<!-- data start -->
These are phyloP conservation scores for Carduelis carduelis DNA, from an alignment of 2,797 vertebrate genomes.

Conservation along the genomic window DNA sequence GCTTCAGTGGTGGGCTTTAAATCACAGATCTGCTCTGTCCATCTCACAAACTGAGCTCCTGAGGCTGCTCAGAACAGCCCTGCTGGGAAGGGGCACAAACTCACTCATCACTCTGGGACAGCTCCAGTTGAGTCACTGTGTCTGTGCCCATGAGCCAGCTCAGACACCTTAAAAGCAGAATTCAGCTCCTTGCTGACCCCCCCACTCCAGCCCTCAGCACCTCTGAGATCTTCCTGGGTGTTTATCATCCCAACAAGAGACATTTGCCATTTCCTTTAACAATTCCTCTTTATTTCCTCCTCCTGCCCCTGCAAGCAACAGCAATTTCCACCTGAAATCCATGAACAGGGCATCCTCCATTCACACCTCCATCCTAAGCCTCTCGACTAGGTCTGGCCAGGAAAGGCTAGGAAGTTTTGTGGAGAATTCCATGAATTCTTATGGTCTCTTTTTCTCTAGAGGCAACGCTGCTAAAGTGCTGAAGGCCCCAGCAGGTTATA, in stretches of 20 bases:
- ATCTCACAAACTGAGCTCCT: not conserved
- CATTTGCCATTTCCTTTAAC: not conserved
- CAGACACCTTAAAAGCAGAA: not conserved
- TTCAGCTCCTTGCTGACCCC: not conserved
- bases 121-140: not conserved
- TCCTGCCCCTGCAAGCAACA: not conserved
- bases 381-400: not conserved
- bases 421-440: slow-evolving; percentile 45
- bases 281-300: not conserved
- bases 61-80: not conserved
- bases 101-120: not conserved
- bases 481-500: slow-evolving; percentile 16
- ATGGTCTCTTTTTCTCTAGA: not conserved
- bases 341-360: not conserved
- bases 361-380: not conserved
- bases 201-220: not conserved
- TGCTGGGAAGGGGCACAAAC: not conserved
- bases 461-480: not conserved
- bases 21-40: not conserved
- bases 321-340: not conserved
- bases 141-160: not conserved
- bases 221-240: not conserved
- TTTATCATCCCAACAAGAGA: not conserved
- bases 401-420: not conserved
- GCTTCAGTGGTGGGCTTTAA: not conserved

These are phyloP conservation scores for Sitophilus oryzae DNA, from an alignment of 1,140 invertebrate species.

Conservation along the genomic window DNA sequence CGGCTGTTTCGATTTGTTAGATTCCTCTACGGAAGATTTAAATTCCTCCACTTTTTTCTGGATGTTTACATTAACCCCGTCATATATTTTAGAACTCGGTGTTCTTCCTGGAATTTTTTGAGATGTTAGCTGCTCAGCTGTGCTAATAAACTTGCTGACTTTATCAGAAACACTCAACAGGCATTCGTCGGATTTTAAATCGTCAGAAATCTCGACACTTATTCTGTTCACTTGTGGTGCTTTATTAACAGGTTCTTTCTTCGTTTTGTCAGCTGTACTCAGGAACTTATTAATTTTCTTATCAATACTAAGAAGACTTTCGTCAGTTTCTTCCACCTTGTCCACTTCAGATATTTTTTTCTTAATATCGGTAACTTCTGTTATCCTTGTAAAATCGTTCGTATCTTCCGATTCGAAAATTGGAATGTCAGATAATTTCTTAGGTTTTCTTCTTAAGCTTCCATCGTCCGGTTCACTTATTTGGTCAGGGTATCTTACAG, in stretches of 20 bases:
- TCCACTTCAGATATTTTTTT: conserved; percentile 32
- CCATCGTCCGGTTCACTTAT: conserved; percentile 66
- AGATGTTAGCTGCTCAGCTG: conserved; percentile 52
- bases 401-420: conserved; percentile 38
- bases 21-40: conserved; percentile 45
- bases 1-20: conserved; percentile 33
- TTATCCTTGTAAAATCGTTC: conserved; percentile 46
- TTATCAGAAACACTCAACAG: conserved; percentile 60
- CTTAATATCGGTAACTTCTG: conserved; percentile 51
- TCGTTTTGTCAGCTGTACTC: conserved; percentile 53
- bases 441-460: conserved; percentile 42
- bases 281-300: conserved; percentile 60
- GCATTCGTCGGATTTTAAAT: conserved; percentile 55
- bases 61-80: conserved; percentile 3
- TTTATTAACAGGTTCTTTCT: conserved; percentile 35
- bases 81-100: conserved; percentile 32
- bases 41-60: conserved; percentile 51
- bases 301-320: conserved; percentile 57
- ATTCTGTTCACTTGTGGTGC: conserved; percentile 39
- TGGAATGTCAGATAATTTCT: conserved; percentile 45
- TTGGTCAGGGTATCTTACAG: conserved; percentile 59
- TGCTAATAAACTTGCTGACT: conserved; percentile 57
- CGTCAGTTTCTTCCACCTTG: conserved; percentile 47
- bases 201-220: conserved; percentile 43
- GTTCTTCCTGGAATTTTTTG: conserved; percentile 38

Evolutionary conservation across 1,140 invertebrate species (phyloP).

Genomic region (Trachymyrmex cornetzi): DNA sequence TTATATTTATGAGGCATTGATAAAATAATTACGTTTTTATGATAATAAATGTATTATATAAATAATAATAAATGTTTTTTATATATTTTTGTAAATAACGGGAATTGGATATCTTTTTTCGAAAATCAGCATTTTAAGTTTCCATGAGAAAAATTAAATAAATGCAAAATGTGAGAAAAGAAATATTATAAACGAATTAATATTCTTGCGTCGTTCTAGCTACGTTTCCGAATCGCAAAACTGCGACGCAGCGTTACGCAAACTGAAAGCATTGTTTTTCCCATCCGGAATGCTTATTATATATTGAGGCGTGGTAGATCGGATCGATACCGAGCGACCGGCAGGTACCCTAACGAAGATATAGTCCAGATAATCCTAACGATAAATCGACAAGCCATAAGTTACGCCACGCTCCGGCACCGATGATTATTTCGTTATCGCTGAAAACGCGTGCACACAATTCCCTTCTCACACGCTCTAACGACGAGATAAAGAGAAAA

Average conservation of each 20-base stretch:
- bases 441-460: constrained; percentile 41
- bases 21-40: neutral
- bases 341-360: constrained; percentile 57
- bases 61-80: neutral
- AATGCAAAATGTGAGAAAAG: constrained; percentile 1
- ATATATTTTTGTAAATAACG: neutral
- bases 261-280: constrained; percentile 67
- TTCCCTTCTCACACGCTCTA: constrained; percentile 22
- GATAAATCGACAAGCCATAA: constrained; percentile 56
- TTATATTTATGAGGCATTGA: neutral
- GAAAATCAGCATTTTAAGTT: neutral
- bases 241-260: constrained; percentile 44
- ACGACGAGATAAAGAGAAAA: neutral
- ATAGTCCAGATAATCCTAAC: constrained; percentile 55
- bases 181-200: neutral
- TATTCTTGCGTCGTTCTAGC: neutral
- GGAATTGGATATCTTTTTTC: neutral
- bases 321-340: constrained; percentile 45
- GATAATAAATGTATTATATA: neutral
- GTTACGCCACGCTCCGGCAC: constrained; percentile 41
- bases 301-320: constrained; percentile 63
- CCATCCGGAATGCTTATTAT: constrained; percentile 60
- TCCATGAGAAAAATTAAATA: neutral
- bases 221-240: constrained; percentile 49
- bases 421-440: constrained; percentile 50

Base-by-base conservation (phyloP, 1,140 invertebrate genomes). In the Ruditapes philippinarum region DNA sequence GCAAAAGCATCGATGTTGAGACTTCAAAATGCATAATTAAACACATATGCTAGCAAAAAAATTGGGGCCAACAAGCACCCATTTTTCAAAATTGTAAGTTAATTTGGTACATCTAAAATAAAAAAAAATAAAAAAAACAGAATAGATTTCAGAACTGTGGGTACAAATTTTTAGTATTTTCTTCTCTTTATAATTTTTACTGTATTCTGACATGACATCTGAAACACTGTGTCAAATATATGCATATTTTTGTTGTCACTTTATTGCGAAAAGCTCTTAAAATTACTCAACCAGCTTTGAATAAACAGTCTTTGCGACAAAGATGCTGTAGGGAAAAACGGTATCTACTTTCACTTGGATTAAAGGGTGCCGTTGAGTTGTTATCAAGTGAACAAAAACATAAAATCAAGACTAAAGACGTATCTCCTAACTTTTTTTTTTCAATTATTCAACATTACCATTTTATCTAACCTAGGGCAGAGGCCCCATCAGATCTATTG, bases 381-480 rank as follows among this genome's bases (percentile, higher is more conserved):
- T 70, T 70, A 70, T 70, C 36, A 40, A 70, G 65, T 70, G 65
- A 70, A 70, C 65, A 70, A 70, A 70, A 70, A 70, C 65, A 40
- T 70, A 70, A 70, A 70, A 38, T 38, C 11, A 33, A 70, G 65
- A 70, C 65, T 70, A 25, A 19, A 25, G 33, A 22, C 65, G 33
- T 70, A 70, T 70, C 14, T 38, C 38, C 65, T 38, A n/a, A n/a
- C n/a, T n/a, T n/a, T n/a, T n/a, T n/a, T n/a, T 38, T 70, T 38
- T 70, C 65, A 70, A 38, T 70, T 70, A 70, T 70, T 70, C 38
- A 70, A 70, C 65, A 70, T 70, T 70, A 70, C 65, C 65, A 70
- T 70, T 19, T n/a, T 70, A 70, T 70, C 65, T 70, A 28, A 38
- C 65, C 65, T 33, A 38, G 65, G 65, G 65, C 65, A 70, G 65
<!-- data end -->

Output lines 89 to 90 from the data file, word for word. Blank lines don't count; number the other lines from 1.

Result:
- C n/a, T n/a, T n/a, T n/a, T n/a, T n/a, T n/a, T 38, T 70, T 38
- T 70, C 65, A 70, A 38, T 70, T 70, A 70, T 70, T 70, C 38